In another variation, an Integrated Access Device could be achieved by application software running on a PC that has only an Internet connection wherein the PC is used for calling to create an Internet connection, but could not be called to create an Internet connection. For example, office PCs on a LAN with access to the Internet, but not having individual phone lines, might have this arrangement.
From a general design perspective, there already exists a worldwide implementation of ISDN systems (Integrated Services Digital Network), which incorporate a PSTN and a peer-to-peer messaging capability that would be suitable for the messaging requirements of the Integrated Devices. Therefore, Integrated Devices would be advantageously designed if compatible with ISDN in that they could more readily communicate with ISDN systems, and ISDN systems may require less modification to incorporate Integrated Device capability.
There also exist a variety of DSL (Digital Subscriber Line) services which provide a subscriber's system with digital communications capability. DSL connectivity is typically arranged with an ATM (Asynchronous Transport Mode) lower layer protocol conveying Ethernet or IP data traffic. Such an arrangement would be suitable for the digital messaging requirements of the Integrated Devices.
In addition, there is a simplistic messaging technology that has found modest success, referred to as ADSI (Analog Display Screen Interface), which is an outgrowth of Caller ID. ADSI provides 1200 bit per second modem communications messaging between a telephone central office and an analog ADSI phone, or between two ADSI phones, one acting as a server. The messaging is interruptive, in that modem connections use the voice frequency band and so, at any moment, an analog telephone line can carry either a voice conversation or an ADSI modem connection, but not both. The data rate is also very slow, and so has limited applications. Nevertheless, since Caller-ID, Call Waiting ID, and some other services have been implemented using ADSI, it would be advantageous for Integrated Devices to be compatible with ADSI. The utility might be limited, but might be suitable for some purposes, products, price ranges, and the like.
This invention, then, provides Integrated Devices which integrate the Internet and the PSTN by creating Internet connections by dialing a telephone number on the PSTN.
The invention will be more fully understood when reference is had to the following detailed description of the preferred embodiment of the invention and the accompanying drawings, in which:
FIG. 1 is a schematic diagram illustrating a conventional arrangement for use of Internet and telephony devices;
FIG. 2 is a stylized illustration depicting a variety of different types of Integrated Devices of the present invention;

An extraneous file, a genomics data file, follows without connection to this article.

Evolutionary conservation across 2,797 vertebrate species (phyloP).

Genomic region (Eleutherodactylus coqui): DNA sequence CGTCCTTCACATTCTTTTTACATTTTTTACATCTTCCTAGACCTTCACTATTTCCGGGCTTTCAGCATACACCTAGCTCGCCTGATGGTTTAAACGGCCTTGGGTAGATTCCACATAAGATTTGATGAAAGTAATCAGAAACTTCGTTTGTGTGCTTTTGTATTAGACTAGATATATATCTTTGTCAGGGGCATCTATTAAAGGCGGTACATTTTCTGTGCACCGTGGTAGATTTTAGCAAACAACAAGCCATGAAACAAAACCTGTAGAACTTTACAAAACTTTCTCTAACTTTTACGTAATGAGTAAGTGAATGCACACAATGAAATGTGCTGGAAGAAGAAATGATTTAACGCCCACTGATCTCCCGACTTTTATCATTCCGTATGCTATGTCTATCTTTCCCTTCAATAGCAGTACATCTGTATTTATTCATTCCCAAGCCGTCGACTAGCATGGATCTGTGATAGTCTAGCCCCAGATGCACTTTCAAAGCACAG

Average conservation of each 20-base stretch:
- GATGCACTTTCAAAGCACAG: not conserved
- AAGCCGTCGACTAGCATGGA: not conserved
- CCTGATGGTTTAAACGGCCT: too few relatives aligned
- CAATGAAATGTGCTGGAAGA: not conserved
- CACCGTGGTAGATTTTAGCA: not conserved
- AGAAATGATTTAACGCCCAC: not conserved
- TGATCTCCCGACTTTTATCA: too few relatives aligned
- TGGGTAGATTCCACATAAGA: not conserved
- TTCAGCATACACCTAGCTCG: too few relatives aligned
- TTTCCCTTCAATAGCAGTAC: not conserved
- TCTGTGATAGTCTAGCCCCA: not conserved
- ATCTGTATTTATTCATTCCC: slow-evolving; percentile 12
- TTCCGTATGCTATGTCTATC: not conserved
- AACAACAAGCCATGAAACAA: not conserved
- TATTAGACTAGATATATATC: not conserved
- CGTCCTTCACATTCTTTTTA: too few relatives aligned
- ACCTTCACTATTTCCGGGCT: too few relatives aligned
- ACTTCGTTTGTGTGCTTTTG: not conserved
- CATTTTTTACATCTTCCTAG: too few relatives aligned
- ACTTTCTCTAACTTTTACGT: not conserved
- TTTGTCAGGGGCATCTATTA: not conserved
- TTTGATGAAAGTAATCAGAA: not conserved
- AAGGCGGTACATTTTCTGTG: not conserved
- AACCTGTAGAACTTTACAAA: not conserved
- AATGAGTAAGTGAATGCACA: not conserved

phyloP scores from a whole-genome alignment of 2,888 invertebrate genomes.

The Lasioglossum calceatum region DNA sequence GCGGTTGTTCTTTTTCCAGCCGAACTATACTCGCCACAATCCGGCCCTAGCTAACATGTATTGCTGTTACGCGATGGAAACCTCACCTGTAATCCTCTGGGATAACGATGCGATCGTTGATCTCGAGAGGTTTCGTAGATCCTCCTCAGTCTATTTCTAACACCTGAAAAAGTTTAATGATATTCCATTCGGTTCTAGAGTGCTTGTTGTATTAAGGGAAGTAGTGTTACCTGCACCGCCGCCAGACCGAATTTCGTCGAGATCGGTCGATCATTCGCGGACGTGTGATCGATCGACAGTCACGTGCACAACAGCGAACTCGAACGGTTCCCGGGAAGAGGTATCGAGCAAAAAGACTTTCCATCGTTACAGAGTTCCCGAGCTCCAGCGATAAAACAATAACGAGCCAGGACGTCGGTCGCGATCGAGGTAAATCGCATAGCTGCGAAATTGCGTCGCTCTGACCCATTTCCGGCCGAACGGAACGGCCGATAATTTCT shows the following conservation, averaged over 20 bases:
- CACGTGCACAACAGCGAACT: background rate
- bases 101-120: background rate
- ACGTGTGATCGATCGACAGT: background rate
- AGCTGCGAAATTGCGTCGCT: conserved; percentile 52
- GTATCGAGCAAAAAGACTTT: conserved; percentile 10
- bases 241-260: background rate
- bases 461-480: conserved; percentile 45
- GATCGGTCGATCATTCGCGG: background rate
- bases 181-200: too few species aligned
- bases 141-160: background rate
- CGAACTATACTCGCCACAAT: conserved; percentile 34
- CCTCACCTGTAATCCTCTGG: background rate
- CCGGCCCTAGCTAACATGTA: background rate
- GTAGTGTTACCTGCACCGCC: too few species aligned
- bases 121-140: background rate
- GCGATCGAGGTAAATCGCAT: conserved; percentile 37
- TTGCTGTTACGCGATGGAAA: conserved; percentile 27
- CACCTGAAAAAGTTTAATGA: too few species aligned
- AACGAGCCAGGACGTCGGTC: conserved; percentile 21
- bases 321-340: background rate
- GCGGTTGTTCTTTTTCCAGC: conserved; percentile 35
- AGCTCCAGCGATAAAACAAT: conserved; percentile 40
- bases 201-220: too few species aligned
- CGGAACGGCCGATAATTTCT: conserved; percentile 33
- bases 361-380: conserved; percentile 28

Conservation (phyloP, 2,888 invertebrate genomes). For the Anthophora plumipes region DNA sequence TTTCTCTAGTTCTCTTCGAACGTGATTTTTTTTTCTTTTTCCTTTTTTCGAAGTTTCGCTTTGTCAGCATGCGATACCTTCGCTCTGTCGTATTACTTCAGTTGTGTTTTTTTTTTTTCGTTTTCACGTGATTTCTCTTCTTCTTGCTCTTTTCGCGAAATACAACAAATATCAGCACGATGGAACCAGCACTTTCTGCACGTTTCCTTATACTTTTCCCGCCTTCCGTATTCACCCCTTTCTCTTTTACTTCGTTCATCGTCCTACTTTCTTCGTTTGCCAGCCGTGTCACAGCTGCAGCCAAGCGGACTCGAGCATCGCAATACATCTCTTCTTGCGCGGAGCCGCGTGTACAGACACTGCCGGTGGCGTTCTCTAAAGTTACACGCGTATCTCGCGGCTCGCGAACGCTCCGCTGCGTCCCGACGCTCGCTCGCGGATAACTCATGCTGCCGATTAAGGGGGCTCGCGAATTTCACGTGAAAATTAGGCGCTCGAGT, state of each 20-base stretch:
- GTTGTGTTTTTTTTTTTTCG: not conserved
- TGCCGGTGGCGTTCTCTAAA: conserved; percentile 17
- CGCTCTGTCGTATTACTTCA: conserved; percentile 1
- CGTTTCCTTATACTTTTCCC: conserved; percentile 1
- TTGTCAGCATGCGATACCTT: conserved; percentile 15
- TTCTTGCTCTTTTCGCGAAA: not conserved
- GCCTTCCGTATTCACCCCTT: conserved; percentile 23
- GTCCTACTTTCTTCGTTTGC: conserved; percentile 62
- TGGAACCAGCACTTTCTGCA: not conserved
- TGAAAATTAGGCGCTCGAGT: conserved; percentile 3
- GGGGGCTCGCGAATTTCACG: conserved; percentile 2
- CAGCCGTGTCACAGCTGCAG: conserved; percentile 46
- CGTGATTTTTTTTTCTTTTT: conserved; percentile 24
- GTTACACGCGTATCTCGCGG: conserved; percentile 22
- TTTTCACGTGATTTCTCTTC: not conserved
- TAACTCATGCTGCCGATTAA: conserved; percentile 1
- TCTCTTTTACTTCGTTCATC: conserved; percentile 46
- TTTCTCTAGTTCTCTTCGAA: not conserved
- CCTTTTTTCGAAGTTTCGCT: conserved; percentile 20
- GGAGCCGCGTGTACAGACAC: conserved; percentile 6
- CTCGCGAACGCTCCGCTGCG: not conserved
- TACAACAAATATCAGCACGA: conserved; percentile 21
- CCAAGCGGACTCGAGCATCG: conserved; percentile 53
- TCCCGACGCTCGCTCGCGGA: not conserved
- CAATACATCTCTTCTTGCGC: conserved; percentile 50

FIG. 3 is a schematic diagram in which the different types of Integrated Devices depicted in FIG. 2 are shown having connectivity in an operational setting; and
FIG. 4 is a schematic diagram depicting an Integrated Access Device in an operational setting.
The Integrated Devices herein described are devices for integrating the Internet with the PSTN by enabling an Integrated Device to dial the telephone number of another Integrated Device and thereby create an Internet communication with the dialed Integrated Device. An Integrated Access Device can dial an Integrated Device to create an Internet communication, but cannot be dialed to do so.
Central to the principles and practice of this invention, as well as the inventions described by the co-pending patent applications, is the presence of means for enabling a calling device to create an Internet communication with another device simply by dialing its telephone number, thus integrating the Internet with the PSTN. The co-pending patent applications describe various aspects of this integration. One benefit of such integration is that traditional voice-only telephone calls can be augmented or replaced with multimedia communications using Internet protocols and capabilities. Such multimedia communications may include: voice and other audio; graphics, images and other visual material; motion video; and synchronized audio and video transmitted together including TV video and videophone service. The data for these multimedia communications may be transmitted on the Internet as a result of the integration described herein. The enhanced capabilities provided by the present invention further facilitate that integration.
The following provides an overview of the co-pending patent applications.
Co-pending application entitled “Integrating the Internet with the Public Switched Telephone Network”, Ser. No. 60/301,757, Attorney Docket No. 0054-4, discloses an enhanced communications environment in which a telephone call placed to an Integrated Device can create end-to-end communications over the Internet rather than partially or exclusively over the PSTN.